Blood Flow

By: Elna Botes van Schalkwyk

Blood circulation:
Blood Flow
What kinds of supplements and herbs might help the blood circulation? Anything that acts as a vasodilator—a substance that allows blood vessels to open up, widen or dilate—would be useful to improve circulation. Some of these substances are foods—cayenne pepper, for example, can be added to your food.

Cayenne is a traditionally known as a warming agent—and when the blood vessels are “warmed”, they dilate or open up. Most people have witnessed what happens to a person’s face when they have too much cayenne pepper! Very red, right? Too much is obviously not recommended, but adding a pinch of cayenne to your meals can help warm you gently.

Garlic and Onions are also great for the circulation. Personally, I love garlic and onions and add them to almost every meal! Raw onions and garlic are best as they contain greater amounts of allicin, the substance which appears to be most important for improving circulation. But, we all know why they are most often cooked! The allicins also function as a diuretic—meaning that they increase the amount of fluids that are excreted. This can help the swelling that is often a sign of poor circulation.

Rosemary is another great herb to use to increase the blood circulation. Fresh rosemary is best, but the dried herb can be used as well. Rosemary is great with lamb and poultry.

Other herbs and spices that you can add to food that will increase circulation are parsley and ginger. Ginger acts as a warming agent but is gentler than cayenne pepper. Many people avoid caffeine and use ginger as a morning “wake-up” beverage. As an added feature, ginger can help soothe and settle an upset stomach.

Foods rich in magnesium (artichokes, barley, oats, nuts, beans, pumpkin seeds, spinach, other leafy greens and tomatoes) can help you improve circulation and maintain a good blood pressure. Magnesium also calms and soothes. And, because modern agricultural practices have depleted magnesium from the soil, it is possible that many people are magnesium deficient and don’t know it!

Other Natural Substances to Improve Blood Circulation:
Arginine: Arginine is an amino acid. It has many functions, but one of its uses is as a precursor to nitric oxide, a very potent natural vasodilator. It can be used to treat high blood pressure also because as it dilates the blood vessels, the blood pressure naturally decreases—picture water rushing through a thin ½ inch tube versus a 3 inch pipe—which one will have the higher pressure?

Niacin is a B vitamin (B3) that can dilate the blood vessels and improve blood flow. It also helps to lower cholesterol. Be sure to use the “Flush-free” formula—the main side effect of niacin is an unpleasant facial flush.

Ginkgo biloba is a well-known herb that is useful in treating problems of blood circulation. The ginkgo tree is one of most aancient trees and its leaves have been used for centuries. It is also one of the best-studied herbs. It was studied for its effects on a condition called intermittent claudication , where poor circulation in the feet leads to pain while walking. It was shown in this study to be an effective treatment and increased blood circulation.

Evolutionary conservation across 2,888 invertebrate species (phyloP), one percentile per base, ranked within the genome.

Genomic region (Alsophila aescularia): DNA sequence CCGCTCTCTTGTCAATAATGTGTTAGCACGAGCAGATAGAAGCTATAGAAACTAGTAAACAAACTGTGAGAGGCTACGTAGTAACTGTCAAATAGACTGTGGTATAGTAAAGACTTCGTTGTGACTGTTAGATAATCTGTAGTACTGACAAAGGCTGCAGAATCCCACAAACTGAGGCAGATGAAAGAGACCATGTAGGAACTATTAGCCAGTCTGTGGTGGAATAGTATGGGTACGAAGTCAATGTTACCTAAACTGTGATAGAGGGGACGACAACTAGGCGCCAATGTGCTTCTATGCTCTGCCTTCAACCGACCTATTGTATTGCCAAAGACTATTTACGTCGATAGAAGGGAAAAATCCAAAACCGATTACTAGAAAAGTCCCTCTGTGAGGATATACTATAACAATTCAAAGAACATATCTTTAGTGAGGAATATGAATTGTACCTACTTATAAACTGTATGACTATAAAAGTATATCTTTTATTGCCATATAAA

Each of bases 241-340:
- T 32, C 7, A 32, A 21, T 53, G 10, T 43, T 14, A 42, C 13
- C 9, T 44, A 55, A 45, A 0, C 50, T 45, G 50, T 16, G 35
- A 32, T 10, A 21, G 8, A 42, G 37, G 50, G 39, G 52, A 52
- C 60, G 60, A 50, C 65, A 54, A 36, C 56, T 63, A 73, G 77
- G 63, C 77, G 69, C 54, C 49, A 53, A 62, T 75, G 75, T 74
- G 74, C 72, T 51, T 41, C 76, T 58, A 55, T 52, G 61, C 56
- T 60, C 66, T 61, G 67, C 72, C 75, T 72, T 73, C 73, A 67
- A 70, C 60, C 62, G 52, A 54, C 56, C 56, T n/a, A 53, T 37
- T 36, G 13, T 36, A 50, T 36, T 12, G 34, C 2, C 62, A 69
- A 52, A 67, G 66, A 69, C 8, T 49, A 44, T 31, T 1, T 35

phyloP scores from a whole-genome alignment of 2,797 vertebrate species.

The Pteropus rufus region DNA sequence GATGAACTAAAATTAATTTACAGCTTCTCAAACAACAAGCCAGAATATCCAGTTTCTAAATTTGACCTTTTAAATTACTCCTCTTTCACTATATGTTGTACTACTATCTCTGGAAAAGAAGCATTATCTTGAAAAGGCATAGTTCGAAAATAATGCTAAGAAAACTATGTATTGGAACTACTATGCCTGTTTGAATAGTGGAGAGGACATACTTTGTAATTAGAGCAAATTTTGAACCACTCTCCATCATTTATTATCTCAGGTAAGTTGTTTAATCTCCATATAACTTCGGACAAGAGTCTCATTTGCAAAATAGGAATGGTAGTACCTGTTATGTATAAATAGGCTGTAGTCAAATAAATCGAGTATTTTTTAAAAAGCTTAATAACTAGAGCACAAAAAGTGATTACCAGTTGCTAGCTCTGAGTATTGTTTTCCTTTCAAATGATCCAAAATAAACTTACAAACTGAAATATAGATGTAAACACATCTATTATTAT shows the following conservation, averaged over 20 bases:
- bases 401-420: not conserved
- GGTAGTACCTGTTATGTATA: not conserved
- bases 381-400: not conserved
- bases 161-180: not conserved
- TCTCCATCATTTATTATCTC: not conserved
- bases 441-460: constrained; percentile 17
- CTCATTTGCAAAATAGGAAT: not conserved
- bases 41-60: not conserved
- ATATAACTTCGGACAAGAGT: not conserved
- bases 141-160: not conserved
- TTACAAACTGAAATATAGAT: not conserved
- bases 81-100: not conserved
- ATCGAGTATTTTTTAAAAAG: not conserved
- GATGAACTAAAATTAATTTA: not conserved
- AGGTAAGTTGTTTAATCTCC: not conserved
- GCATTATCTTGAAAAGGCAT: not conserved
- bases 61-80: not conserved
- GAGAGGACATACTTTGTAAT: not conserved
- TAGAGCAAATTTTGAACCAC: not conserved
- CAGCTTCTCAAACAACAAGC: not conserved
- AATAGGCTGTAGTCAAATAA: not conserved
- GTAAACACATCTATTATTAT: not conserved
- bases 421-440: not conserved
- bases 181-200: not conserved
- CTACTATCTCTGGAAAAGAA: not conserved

Hawthorne (Crataegus) has also been used for centuries to treat circulation and heart problems. Hawthorne berries and leaves contain anti-oxidants and quercitin, a substance that has been shown to minimize histamine release. Hawthorne can be used to increase circulation and lower blood pressure. Hawthorne should be used while under the care of an experienced health professional—interactions between hawthorne and other heart medications such as blood thinners (such as anti-coagulants, high blood pressure medications and anti-arrhythmic agents) can occur.

Essential Oils:
Essential oils can be most beneficial to boost blood circulation. Excellent essential oils to use are:
Geranium, Cardamon, Coriander seed, Ginger, Black pepper, Cypress, Juniper berry, Cypress, Eucalyptus, Fennel, Lemongrass, Spanish Sage, Lavender, Rose, Lemon, Thyme, Pine, Coriander, Rosemary (do NOT use Rosemary if suffering from a raised blood pressure).

Foods and drinks to avoid:
Fast foods, processed foods, refined foods, foods high in fat, foods high in sugar, foods high in salt, potatoes, pasta, white bread, rice, white flour, carbonated ‘soft’ drinks, caffeine based drinks (eg. tea and coffee), alcohol.

A number of supplements have been found to be effective in restoring and boosting blood circulation. These include:
Vitamin B Complex, Vitamin B3 (opens blood vessels on the surface of the skin), Vitamin B6, Vitamin C, Vitamin E, Vitamin A, Niacin and Niacinamide (helps to open the blood vessels deep in the body), L–Arginine, Alpha-Lipoic, Garlic, Flavonoids, Magnesium, Zinc.

Simple exercise such as walking, yoga, swimming, stretching, weight lifting and movement in general are excellent to get the blood flowing and boost blood circulation.

Relaxation is an important part of overall health and wellness. Set aside relaxation time for yourself every day. Do not neglect yourself, as relaxation aids and heals your entire body.
Heat therapy – if your body can tolerate it:
Use a variety of heat therapies to help improve your circulation. Try using hot packs or castor oil packs, hot water bottles or electric heating pads to relieve any cramping and pain in the body and to help with your blood circulation. Applying heat to your body can quickly stimulate blood circulation naturally throughout the body.

Get a foot massage on a regular basis. Visit a local spa or salon and have someone massage the reflex point on the bottom of each foot. This helps to increase blood flow to the various organs in your body.